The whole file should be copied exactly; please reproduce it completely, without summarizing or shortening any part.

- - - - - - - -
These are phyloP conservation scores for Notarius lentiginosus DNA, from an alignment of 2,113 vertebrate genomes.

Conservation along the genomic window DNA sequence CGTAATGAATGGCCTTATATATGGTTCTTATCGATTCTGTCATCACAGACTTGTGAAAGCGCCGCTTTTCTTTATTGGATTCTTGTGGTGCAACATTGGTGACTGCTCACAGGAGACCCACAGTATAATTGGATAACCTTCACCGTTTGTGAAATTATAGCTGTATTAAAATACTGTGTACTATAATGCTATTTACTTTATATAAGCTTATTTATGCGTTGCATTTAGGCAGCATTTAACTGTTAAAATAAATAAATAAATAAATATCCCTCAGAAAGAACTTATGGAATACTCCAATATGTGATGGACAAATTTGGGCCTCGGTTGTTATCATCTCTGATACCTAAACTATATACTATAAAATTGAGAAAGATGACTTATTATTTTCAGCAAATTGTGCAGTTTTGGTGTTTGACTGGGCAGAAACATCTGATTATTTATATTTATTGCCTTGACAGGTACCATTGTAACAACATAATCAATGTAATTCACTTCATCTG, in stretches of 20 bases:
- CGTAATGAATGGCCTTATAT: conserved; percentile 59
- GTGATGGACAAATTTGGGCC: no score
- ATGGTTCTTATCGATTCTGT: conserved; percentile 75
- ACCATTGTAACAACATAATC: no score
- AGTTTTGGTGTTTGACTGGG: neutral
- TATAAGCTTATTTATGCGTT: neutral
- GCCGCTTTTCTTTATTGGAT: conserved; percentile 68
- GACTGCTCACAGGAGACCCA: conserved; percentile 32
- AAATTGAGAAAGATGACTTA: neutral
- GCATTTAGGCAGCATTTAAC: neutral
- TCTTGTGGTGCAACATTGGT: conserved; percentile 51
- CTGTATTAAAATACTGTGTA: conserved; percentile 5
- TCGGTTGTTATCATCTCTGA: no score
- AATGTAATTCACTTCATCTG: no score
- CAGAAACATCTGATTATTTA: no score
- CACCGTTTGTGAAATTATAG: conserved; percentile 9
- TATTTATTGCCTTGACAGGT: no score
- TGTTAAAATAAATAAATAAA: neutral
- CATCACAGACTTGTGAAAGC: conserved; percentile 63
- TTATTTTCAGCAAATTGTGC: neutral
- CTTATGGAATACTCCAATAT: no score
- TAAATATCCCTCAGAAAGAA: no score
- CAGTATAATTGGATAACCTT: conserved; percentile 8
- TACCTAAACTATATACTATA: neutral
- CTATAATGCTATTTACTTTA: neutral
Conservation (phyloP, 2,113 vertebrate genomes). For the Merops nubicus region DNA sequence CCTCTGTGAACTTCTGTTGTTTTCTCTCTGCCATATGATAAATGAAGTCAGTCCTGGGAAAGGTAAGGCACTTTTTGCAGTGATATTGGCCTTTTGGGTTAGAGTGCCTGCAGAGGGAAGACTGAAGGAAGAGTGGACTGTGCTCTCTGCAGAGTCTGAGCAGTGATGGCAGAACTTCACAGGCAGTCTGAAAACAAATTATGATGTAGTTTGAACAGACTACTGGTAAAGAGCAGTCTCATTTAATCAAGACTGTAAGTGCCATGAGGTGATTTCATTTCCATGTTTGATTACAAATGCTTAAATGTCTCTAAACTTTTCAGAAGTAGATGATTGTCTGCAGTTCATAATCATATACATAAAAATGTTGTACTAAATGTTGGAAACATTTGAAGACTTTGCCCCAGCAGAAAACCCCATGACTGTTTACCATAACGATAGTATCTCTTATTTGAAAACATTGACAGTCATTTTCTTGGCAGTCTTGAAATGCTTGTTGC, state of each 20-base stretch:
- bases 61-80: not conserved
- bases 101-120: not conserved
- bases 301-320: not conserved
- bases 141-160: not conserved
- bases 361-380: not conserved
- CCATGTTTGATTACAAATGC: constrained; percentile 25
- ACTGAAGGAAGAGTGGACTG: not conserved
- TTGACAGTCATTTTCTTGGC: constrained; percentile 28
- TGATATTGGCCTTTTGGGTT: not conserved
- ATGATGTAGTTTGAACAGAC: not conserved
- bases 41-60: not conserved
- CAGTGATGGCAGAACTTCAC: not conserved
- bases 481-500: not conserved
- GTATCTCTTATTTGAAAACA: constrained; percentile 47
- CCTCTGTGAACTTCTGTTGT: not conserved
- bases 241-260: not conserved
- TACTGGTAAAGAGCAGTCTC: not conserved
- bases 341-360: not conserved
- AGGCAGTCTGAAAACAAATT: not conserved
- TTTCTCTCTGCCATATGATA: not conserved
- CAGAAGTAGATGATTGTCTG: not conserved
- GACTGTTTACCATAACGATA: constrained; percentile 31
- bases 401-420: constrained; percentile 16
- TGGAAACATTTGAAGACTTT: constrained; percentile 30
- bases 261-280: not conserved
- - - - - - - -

These are phyloP conservation scores for Notarius lentiginosus DNA, from an alignment of 2,113 vertebrate genomes.

Conservation along the genomic window DNA sequence CGTAATGAATGGCCTTATATATGGTTCTTATCGATTCTGTCATCACAGACTTGTGAAAGCGCCGCTTTTCTTTATTGGATTCTTGTGGTGCAACATTGGTGACTGCTCACAGGAGACCCACAGTATAATTGGATAACCTTCACCGTTTGTGAAATTATAGCTGTATTAAAATACTGTGTACTATAATGCTATTTACTTTATATAAGCTTATTTATGCGTTGCATTTAGGCAGCATTTAACTGTTAAAATAAATAAATAAATAAATATCCCTCAGAAAGAACTTATGGAATACTCCAATATGTGATGGACAAATTTGGGCCTCGGTTGTTATCATCTCTGATACCTAAACTATATACTATAAAATTGAGAAAGATGACTTATTATTTTCAGCAAATTGTGCAGTTTTGGTGTTTGACTGGGCAGAAACATCTGATTATTTATATTTATTGCCTTGACAGGTACCATTGTAACAACATAATCAATGTAATTCACTTCATCTG, in stretches of 20 bases:
- CGTAATGAATGGCCTTATAT: conserved; percentile 59
- GTGATGGACAAATTTGGGCC: no score
- ATGGTTCTTATCGATTCTGT: conserved; percentile 75
- ACCATTGTAACAACATAATC: no score
- AGTTTTGGTGTTTGACTGGG: neutral
- TATAAGCTTATTTATGCGTT: neutral
- GCCGCTTTTCTTTATTGGAT: conserved; percentile 68
- GACTGCTCACAGGAGACCCA: conserved; percentile 32
- AAATTGAGAAAGATGACTTA: neutral
- GCATTTAGGCAGCATTTAAC: neutral
- TCTTGTGGTGCAACATTGGT: conserved; percentile 51
- CTGTATTAAAATACTGTGTA: conserved; percentile 5
- TCGGTTGTTATCATCTCTGA: no score
- AATGTAATTCACTTCATCTG: no score
- CAGAAACATCTGATTATTTA: no score
- CACCGTTTGTGAAATTATAG: conserved; percentile 9
- TATTTATTGCCTTGACAGGT: no score
- TGTTAAAATAAATAAATAAA: neutral
- CATCACAGACTTGTGAAAGC: conserved; percentile 63
- TTATTTTCAGCAAATTGTGC: neutral
- CTTATGGAATACTCCAATAT: no score
- TAAATATCCCTCAGAAAGAA: no score
- CAGTATAATTGGATAACCTT: conserved; percentile 8
- TACCTAAACTATATACTATA: neutral
- CTATAATGCTATTTACTTTA: neutral
Conservation (phyloP, 2,113 vertebrate genomes). For the Merops nubicus region DNA sequence CCTCTGTGAACTTCTGTTGTTTTCTCTCTGCCATATGATAAATGAAGTCAGTCCTGGGAAAGGTAAGGCACTTTTTGCAGTGATATTGGCCTTTTGGGTTAGAGTGCCTGCAGAGGGAAGACTGAAGGAAGAGTGGACTGTGCTCTCTGCAGAGTCTGAGCAGTGATGGCAGAACTTCACAGGCAGTCTGAAAACAAATTATGATGTAGTTTGAACAGACTACTGGTAAAGAGCAGTCTCATTTAATCAAGACTGTAAGTGCCATGAGGTGATTTCATTTCCATGTTTGATTACAAATGCTTAAATGTCTCTAAACTTTTCAGAAGTAGATGATTGTCTGCAGTTCATAATCATATACATAAAAATGTTGTACTAAATGTTGGAAACATTTGAAGACTTTGCCCCAGCAGAAAACCCCATGACTGTTTACCATAACGATAGTATCTCTTATTTGAAAACATTGACAGTCATTTTCTTGGCAGTCTTGAAATGCTTGTTGC, state of each 20-base stretch:
- bases 61-80: not conserved
- bases 101-120: not conserved
- bases 301-320: not conserved
- bases 141-160: not conserved
- bases 361-380: not conserved
- CCATGTTTGATTACAAATGC: constrained; percentile 25
- ACTGAAGGAAGAGTGGACTG: not conserved
- TTGACAGTCATTTTCTTGGC: constrained; percentile 28
- TGATATTGGCCTTTTGGGTT: not conserved
- ATGATGTAGTTTGAACAGAC: not conserved
- bases 41-60: not conserved
- CAGTGATGGCAGAACTTCAC: not conserved
- bases 481-500: not conserved
- GTATCTCTTATTTGAAAACA: constrained; percentile 47
- CCTCTGTGAACTTCTGTTGT: not conserved
- bases 241-260: not conserved
- TACTGGTAAAGAGCAGTCTC: not conserved
- bases 341-360: not conserved
- AGGCAGTCTGAAAACAAATT: not conserved
- TTTCTCTCTGCCATATGATA: not conserved
- CAGAAGTAGATGATTGTCTG: not conserved
- GACTGTTTACCATAACGATA: constrained; percentile 31
- bases 401-420: constrained; percentile 16
- TGGAAACATTTGAAGACTTT: constrained; percentile 30
- bases 261-280: not conserved